Study evaluates stem cell treatment used in eye surgery
Orthopedic physicians at Rush are studying whether a remarkable treatment that’s been used in eye surgery for the past decade also can help alleviate osteoarthritis in the knees. Rush is the only medical center in Illinois and one of seven centers in the U.S. offering the new therapy.
The doctors are analyzing the effectiveness of a new form of biologic stem cell therapy that combines components of amniotic membrane tissue and amniotic fluid. Amniotic membrane is the inner layer of the placenta, and amniotic fluid is the fluid surrounding a fetus in the uterus. Both are a natural byproduct of childbirth, and the tissues and cells used in this treatment are harvested in the course of healthy, elective cesarean sections.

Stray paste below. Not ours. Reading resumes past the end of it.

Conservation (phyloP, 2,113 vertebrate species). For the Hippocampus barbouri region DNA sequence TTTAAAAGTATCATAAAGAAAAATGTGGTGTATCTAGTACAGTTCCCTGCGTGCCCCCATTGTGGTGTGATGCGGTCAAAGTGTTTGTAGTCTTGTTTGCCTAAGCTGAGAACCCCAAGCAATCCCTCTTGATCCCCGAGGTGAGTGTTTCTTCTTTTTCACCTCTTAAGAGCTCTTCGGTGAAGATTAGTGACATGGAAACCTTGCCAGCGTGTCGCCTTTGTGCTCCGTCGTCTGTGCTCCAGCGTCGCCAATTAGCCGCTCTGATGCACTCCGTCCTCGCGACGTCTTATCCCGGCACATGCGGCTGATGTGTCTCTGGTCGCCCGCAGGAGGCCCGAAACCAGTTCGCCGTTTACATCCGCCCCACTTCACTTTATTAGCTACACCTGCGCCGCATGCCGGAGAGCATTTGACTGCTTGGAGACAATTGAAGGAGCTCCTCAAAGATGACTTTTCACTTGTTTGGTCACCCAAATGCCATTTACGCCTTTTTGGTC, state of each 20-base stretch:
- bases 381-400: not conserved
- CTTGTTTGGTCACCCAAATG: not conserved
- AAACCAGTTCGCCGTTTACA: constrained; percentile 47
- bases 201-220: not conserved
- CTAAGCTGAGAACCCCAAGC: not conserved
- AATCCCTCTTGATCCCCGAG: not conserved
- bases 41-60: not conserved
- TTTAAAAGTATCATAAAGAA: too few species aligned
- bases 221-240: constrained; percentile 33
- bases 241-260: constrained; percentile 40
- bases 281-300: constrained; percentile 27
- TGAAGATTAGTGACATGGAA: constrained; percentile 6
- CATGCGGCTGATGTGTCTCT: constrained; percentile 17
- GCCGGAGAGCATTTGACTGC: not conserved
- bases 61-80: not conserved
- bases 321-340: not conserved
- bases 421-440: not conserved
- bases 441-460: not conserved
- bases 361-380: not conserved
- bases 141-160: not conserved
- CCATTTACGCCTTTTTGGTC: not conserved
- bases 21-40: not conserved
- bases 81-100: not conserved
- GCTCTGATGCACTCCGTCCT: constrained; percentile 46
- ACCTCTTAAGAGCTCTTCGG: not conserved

Amniotic fluid includes hyaluronic acid, which is commonly known as rooster comb or “gel injections” that are currently available. In addition to this, there is a cellular component that acts as an anti-inflammatory.
“Amniotic membrane has been shown to potentially increase tissue healing and decrease inflammation,” says Adam Yanke, MD, an orthopedic surgeon at Rush and the principal investigator of the study. “We also know from past studies that it is safe and that patients’ bodies do not reject the donor stem cells.”
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